Since the last last summary post two month ago a lot has happened around KDE Itinerary again, ranging from supporting more travel document and ticket types to better guidance to the right spot on a train station platform.

New Features

Platform section highlighting

The train station map can now also highlight platform sections, next to the platform itself. Depending on the level of detail of the available information in the OSM map data, the train schedule, seat reservation and the vehicle layout we can use that to much more precisely indicate where on the platform you need to go.

Train station map of Karlsruhe Hbf with platform 3 section E and F highlighted.
Train station map in KDE Itinerary highlighting relevant platform sections.

Editor UI revamp

Following the reservation details pages, the reservation editor pages are now also being ported to the new Kirigami mobile form components. Besides a more unified look and improved mobile usability, more fields are now editable as well.

KDE Itinerary's train reservation edit page using the Kirigami mobile form components.
Train reservation edit page using Kirigami mobile forms.

Journey live view

Integration of the onboard API work into Itinerary continued:

  • The journey view can now display the current progress and got several layout and alignment fixes.
  • The map view adapts the default zoom level based on the mode of transport.
  • The settings page contains information about whether onboard API access is possible, and if not, why. This is particularly relevant on Android where specific permissions and system settings are required in order to monitor for Wi-Fi access point changes.
KDE Itinerary's live view show the progress of the current journey.
Journey progress display.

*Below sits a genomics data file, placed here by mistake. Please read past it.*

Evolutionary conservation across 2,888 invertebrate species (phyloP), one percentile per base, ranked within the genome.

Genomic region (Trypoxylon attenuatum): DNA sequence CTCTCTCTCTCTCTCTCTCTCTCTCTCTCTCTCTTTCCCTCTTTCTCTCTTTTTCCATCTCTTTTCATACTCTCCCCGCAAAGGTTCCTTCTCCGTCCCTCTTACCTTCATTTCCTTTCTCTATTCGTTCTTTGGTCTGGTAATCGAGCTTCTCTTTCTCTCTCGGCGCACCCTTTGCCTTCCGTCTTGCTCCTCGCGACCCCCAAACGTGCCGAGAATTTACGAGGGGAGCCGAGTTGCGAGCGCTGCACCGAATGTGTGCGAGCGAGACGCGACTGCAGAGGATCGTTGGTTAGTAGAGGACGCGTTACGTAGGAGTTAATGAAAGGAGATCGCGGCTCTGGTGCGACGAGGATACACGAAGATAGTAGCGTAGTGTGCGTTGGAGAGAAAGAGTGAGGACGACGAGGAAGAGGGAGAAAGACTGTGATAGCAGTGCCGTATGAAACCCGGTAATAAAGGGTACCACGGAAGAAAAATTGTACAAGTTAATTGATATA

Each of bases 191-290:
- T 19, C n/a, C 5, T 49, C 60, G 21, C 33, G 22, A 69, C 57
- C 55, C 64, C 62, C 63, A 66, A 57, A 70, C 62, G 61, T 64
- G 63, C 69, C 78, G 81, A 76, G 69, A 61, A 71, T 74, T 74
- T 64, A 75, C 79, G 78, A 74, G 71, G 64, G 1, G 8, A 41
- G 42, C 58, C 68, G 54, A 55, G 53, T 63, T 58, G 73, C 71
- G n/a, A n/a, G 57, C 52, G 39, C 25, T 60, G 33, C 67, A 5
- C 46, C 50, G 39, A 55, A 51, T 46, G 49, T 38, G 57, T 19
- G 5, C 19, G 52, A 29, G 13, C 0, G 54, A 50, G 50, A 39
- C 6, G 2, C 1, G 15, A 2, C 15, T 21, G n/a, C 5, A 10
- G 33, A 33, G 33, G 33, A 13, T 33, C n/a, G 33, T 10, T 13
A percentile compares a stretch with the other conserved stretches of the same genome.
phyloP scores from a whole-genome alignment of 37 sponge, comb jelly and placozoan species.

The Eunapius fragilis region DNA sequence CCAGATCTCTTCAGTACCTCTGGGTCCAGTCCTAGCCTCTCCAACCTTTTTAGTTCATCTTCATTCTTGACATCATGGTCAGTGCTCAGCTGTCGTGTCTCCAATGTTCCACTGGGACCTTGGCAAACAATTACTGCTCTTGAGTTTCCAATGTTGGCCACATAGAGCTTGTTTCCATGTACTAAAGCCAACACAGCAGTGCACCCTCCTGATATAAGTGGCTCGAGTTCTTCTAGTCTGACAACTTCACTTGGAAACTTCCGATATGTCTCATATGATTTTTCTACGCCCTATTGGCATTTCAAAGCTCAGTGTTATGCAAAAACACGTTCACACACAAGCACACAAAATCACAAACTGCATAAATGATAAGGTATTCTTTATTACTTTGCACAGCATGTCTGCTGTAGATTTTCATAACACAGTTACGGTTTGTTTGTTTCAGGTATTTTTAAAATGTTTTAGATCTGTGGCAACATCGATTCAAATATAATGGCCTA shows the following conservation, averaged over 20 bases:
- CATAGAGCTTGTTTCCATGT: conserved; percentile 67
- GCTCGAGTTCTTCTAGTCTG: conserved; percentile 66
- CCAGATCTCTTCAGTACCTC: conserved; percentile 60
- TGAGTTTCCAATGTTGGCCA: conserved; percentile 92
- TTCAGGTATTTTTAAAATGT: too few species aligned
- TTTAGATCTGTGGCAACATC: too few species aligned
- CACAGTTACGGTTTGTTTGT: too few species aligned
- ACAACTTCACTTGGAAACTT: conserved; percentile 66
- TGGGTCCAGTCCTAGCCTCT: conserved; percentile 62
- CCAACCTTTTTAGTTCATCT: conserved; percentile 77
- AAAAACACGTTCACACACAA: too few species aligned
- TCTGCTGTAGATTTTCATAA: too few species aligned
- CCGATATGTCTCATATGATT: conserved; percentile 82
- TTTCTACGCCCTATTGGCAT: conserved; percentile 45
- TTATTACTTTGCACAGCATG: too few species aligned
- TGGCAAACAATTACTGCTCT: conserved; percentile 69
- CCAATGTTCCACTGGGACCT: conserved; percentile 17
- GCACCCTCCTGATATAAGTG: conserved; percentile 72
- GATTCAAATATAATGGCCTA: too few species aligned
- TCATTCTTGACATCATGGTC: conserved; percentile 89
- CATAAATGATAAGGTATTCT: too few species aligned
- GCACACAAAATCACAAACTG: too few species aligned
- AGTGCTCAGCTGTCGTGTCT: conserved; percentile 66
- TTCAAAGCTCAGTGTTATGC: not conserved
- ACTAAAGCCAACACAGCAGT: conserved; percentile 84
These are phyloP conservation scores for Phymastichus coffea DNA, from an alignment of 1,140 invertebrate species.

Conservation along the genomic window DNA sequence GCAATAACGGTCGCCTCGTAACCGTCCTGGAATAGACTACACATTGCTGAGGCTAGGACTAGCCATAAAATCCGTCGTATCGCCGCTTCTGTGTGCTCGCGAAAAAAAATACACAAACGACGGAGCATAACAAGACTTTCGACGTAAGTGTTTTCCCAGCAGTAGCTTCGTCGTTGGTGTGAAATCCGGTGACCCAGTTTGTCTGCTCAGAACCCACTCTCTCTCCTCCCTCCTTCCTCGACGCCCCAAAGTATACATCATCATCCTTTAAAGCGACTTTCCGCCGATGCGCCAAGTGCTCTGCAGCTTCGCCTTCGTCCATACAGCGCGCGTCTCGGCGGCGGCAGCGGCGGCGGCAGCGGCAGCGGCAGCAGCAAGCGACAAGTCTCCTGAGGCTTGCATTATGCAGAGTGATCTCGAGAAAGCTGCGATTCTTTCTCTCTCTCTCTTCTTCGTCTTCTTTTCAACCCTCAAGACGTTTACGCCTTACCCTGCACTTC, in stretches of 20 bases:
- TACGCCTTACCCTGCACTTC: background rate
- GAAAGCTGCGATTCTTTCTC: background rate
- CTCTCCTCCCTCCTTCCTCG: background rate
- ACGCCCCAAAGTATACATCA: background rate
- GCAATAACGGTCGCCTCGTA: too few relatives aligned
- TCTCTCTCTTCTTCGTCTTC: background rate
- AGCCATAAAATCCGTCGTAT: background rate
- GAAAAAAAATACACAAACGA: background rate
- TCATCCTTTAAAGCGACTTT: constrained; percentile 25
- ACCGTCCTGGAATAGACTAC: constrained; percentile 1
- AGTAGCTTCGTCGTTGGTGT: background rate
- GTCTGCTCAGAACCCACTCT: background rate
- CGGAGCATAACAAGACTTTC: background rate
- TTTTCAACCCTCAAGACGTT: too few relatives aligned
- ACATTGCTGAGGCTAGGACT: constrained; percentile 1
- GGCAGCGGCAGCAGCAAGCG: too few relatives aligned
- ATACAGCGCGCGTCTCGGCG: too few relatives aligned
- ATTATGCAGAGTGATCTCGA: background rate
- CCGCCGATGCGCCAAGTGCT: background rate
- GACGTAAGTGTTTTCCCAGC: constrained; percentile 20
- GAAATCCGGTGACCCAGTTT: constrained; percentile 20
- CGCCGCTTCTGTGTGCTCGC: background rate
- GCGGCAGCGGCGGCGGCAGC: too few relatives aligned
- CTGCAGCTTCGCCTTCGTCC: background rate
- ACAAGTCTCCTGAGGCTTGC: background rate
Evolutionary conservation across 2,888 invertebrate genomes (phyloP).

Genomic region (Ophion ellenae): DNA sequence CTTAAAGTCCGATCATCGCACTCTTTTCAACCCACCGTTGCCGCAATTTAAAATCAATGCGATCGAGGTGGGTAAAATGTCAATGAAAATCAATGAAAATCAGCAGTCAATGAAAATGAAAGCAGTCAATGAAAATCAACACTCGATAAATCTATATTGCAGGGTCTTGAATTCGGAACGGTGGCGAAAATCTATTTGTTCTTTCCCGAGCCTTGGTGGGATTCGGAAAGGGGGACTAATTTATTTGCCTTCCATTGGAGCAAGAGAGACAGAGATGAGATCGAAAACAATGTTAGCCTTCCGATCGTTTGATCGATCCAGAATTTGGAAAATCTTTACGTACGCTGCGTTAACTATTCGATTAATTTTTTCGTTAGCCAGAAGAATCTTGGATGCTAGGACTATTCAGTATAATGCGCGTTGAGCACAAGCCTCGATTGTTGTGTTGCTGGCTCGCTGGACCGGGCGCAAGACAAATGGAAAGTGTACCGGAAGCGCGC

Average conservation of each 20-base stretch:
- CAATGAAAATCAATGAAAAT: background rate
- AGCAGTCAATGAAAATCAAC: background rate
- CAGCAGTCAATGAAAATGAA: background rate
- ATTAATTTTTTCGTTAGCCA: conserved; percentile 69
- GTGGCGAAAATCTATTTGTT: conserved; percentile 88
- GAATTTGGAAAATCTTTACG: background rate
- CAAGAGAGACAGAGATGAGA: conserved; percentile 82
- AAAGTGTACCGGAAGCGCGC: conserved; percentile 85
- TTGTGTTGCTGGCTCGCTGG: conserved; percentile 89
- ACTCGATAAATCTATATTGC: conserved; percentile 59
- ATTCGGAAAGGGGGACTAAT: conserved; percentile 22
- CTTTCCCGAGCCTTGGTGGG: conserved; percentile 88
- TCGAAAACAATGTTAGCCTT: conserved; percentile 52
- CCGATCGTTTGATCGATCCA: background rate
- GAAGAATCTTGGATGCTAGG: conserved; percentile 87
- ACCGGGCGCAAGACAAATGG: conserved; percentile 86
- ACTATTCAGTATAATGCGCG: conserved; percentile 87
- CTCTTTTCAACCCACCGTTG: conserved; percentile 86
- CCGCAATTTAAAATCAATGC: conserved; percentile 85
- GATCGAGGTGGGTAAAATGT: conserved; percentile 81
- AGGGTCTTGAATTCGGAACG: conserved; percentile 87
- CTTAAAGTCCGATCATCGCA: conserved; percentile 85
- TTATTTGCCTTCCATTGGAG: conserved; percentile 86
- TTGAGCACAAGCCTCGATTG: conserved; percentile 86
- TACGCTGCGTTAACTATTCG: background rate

More onboard systems are supported as well, such as the “DB Zugportal” used on some German local trains, and two versions of Panasonic’s inflight entertainment system used by a number of airlines.


KDE Itinerary was presented at FOSDEM in early February (talk, blog post) and FOSSGIS-Konferenz in mid March (talk, blog post). It was also featured in a session about structured email on Tuesday at the IETF meeting in Yokohama.

Upcoming events in the KDE community such as the KDE PIM sprint starting today, Linux App Summit and of course KDE Akademy (or rather their corresponding travel bookings) have also resulted in a number of fixes already.

By copy/pasting or drag/dropping the above link to Akademy into Itinerary you automatically get Akademy added to your travel plan btw :)

Infrastructure Work

More train ticket barcode formats

The Railways and Open Transport track at FOSDEM resulted in a bunch of pointers and material for supporting additional railway ticket types.

This includes the ERA ELB format used by e.g. Eurostar, the RSP-6 tickets used in the UK (thanks to the research published here), and thanks to hints from SBB themselves, also finally support for Swiss domestic railway tickets.

Map data geometry reassembly